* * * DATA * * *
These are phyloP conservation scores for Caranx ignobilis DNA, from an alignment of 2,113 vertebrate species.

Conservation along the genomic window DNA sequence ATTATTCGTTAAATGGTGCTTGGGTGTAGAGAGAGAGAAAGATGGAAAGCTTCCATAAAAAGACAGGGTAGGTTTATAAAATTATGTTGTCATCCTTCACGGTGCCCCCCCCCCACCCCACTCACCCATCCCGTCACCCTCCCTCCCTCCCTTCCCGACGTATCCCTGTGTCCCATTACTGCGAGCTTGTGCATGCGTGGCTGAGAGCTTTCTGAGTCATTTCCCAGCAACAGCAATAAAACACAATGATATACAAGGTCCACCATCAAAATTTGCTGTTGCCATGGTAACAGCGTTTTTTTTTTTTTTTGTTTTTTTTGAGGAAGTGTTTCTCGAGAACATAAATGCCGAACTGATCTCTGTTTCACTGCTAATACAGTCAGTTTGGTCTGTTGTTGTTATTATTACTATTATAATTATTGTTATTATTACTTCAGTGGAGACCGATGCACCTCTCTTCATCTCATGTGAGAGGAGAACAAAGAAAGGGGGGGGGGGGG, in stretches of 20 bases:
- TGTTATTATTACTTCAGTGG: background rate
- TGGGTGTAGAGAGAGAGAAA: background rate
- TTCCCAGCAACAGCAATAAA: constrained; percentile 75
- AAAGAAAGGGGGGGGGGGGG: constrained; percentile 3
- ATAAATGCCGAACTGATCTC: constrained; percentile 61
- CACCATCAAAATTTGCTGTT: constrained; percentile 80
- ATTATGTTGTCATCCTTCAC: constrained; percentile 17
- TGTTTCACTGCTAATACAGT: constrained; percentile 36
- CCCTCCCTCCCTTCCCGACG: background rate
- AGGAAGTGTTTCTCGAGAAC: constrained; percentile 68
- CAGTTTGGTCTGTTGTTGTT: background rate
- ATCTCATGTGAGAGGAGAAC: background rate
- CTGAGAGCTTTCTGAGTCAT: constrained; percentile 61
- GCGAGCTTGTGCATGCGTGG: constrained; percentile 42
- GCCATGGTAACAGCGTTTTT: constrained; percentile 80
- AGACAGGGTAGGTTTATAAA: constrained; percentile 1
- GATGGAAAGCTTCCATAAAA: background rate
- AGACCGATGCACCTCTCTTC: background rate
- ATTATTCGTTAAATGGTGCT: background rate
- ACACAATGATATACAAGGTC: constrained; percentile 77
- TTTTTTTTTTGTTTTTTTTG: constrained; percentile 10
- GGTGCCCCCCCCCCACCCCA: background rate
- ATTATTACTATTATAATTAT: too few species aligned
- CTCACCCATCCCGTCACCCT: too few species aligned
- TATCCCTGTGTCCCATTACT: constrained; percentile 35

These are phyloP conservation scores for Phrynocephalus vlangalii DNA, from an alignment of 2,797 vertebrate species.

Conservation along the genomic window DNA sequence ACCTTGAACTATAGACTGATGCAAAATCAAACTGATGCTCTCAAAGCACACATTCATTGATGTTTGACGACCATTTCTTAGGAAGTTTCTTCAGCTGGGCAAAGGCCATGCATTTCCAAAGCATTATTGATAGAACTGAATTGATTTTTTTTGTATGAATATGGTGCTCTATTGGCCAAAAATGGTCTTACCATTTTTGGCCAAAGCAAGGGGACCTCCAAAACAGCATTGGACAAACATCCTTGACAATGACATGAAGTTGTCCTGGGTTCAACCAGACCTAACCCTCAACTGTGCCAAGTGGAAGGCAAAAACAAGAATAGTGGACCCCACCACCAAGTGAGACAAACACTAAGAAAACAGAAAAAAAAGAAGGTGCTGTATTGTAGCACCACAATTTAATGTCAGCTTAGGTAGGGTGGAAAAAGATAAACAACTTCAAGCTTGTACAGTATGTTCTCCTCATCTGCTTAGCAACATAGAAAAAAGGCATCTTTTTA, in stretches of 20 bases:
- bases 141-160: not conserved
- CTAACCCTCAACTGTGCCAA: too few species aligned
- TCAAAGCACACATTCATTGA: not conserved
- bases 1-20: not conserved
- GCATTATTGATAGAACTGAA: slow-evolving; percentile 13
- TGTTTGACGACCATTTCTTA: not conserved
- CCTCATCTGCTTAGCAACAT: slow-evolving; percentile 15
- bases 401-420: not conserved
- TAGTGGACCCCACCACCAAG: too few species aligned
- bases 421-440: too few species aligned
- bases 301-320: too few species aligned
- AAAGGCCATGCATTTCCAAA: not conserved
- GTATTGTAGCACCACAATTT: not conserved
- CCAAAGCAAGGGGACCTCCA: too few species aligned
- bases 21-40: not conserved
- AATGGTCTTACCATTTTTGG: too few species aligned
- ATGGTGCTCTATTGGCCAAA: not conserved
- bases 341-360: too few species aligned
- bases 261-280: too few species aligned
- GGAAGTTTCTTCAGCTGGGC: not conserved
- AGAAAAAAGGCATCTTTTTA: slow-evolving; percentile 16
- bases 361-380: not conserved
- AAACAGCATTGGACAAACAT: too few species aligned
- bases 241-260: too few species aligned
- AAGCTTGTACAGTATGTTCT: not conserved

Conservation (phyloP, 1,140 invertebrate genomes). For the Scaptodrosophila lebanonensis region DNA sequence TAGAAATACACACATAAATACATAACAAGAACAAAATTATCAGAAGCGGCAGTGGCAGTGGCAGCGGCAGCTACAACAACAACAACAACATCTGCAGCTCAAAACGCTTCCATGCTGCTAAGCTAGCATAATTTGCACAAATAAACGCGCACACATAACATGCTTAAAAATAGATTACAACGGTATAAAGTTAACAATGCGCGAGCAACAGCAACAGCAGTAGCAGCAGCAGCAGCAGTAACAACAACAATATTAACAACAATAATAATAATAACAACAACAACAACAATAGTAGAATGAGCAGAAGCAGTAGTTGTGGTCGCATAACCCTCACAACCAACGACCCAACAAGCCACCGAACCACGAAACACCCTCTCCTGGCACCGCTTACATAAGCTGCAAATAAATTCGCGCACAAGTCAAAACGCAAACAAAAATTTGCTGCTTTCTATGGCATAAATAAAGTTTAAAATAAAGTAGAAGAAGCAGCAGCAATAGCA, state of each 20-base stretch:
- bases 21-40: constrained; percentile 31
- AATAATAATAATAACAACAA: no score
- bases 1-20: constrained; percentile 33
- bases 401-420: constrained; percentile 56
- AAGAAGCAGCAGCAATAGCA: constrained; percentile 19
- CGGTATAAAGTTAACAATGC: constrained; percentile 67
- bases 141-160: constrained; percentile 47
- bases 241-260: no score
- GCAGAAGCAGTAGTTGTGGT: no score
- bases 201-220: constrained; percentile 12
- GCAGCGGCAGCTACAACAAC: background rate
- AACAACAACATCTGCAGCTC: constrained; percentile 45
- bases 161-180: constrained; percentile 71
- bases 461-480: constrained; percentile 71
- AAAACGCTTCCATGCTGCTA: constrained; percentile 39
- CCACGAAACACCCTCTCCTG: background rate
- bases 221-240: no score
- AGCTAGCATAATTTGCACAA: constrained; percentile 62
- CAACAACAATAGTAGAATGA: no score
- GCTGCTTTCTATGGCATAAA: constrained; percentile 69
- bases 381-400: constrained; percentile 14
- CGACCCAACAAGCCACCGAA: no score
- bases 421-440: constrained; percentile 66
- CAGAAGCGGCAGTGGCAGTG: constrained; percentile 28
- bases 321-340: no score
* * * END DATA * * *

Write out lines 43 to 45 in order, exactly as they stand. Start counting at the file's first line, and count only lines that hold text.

- CCAAAGCAAGGGGACCTCCA: too few species aligned
- bases 21-40: not conserved
- AATGGTCTTACCATTTTTGG: too few species aligned